04 Dec

Visiting Frida and Diego in Mexico City

I’ve been slow to share photos and write more about my trip to Mexico last month, mostly because enough time has now passed that it almost feels like it didn’t happen. It was such a brief trip that I mostly tried not to have expectations or make specific plans in advance about what to see.

I visited two art museums in Mexico City and that was pretty much it, but they were moving and inspiring experiences. The first was Museo Mural Diego Rivera which houses the work of its famous namesake. Unfortunately for us there was only a single piece of work on display during our visit, because the building was under repair (possibly because of earthquake damage), but it was a spectacular piece of work. Dream of a Sunday Afternoon in Almeda Park is a fifty foot fresco rich in symbolism and figures from Mexican history, including Rivera as a boy and Frida Kahlo.

Museo Mural Diego Rivera

Museo Mural Diego Rivera

Museo Mural Diego Rivera

Museo Mural Diego Rivera

View the entire mural and read more about it here.

The one place I felt I had to visit while in Mexico City was the house turned museum that once belonged to Frida Kahlo. It was a bit of an ordeal to get there across the city from where we were staying, but I was deeply moved to be in a place where this powerful artist once lived her life and made art. My favourite part of the visit was viewing the small collection of recently discovered items of clothing, support garments, and prosthetics. It was a strong reminder of her striking personal style, and struggles with debilitating health issues.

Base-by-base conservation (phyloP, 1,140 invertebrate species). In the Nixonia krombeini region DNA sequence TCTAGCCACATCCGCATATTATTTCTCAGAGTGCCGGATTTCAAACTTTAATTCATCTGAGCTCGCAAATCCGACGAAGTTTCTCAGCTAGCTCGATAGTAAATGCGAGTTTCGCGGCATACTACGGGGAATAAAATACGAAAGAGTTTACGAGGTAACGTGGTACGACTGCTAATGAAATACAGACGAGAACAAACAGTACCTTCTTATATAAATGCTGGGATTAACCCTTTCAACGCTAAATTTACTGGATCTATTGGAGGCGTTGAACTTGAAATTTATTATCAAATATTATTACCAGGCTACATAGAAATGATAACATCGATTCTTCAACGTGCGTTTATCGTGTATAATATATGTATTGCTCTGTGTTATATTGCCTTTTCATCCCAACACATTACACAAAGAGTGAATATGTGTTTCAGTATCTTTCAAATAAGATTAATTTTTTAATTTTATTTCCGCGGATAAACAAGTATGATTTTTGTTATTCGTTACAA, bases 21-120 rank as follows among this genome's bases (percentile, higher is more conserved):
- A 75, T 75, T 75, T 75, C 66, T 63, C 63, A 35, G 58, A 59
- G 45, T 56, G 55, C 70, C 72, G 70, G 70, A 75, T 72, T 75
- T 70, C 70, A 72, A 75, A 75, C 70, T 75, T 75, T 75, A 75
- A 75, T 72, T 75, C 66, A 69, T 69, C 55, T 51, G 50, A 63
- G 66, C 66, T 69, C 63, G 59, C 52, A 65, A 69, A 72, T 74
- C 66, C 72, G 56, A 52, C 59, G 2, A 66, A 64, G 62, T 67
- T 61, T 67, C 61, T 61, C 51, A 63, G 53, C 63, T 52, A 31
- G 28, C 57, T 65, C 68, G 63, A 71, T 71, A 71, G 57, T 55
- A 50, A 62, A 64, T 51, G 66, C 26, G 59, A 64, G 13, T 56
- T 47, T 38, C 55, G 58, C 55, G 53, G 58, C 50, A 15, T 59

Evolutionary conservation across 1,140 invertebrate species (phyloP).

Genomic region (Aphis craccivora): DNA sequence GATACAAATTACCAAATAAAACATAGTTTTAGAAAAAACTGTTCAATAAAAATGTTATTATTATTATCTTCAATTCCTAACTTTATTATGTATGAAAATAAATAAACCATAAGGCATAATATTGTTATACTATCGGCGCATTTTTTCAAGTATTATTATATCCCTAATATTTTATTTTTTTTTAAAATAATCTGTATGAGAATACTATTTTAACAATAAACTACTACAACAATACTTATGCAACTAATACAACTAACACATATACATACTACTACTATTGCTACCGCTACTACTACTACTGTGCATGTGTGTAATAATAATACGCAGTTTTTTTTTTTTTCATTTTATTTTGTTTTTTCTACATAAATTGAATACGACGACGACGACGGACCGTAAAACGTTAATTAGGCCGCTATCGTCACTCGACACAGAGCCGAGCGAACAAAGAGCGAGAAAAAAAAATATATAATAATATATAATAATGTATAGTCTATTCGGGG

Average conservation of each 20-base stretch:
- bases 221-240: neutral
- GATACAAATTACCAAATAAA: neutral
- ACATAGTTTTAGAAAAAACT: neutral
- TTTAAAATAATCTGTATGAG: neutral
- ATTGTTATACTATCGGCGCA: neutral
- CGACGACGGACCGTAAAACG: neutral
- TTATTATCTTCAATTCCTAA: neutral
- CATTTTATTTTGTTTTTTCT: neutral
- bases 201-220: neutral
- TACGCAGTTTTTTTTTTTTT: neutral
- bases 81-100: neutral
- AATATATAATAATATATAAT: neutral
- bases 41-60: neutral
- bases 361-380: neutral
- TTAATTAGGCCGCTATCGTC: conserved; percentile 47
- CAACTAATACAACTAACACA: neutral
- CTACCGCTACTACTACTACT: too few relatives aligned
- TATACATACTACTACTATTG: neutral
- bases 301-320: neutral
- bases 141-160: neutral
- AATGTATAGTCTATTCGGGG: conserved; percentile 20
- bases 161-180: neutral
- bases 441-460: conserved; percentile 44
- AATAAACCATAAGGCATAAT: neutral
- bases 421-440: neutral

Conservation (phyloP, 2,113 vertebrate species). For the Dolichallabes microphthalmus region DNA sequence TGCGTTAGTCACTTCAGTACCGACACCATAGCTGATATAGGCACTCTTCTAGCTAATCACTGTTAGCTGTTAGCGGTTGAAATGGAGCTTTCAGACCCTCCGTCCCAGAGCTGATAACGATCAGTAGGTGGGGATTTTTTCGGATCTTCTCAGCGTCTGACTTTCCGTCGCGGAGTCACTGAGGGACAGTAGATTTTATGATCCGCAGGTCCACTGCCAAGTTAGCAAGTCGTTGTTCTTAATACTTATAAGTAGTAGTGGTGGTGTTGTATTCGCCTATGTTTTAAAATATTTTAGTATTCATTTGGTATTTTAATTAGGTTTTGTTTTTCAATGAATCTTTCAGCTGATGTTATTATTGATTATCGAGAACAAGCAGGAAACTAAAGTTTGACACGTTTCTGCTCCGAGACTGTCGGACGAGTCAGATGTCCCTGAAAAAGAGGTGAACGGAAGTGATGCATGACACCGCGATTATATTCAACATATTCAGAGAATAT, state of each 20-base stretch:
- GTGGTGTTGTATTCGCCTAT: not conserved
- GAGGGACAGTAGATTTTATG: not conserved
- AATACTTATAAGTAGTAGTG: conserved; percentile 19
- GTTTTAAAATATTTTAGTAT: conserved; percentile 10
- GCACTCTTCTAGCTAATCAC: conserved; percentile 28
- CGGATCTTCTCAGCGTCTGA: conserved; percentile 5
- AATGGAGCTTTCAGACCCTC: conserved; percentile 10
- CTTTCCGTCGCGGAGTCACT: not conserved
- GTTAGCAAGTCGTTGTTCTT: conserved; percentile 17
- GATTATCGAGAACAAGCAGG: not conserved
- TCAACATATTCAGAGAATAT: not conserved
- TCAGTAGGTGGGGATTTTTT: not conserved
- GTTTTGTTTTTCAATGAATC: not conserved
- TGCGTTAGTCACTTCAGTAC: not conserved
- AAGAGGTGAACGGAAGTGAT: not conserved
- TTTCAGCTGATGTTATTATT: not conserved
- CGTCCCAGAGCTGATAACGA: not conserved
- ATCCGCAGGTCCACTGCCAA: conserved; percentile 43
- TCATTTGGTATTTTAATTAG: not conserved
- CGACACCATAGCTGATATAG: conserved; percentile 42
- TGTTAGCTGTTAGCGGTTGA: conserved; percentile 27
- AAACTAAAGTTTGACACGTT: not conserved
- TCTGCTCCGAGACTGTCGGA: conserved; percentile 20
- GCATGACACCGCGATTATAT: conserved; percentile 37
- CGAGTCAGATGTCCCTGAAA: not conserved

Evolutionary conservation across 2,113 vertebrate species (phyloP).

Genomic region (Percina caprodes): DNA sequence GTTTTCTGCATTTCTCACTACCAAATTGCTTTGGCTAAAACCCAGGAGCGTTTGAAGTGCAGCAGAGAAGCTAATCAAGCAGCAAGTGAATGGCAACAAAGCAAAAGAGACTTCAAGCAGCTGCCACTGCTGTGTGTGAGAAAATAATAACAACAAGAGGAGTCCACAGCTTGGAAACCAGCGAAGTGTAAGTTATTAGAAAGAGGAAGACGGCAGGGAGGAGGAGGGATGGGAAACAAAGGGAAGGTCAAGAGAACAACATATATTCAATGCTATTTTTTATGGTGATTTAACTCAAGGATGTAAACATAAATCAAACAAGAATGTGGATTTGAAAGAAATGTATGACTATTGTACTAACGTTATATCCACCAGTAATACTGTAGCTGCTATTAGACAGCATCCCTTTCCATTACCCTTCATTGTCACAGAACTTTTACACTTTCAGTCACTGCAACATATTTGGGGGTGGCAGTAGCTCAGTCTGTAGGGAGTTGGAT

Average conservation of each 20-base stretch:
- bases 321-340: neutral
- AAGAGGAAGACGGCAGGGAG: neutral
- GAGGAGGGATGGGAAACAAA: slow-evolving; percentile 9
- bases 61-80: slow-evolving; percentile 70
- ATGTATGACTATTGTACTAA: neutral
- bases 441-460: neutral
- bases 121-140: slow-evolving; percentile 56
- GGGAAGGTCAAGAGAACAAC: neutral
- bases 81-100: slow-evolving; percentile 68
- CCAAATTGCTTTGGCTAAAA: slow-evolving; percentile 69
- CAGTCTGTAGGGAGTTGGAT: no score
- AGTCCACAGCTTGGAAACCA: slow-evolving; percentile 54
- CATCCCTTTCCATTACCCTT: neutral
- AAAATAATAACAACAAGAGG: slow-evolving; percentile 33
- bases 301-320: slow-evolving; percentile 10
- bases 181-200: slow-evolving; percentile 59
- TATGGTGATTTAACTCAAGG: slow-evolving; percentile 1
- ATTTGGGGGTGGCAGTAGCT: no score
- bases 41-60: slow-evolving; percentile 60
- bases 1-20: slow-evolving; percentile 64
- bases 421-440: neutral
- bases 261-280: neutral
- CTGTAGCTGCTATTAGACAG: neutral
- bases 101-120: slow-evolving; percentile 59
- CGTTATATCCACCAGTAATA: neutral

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It felt like paying tribute when I took the above self-portrait of Boris and I in a mirror located in Frida Kahlo’s bedroom.

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An unfinished self-portrait by Frida Kahlo.

Below are a few photos I took in her light-filled studio, which was my other favourite part of the visit. What a beautiful place it must have been for her to do her work.

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The large and spectacular Día de Muertos alter was set up in the court yard, with a beautiful black & white photo dedicating it to the memory of Frida.

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© Rachael Ashe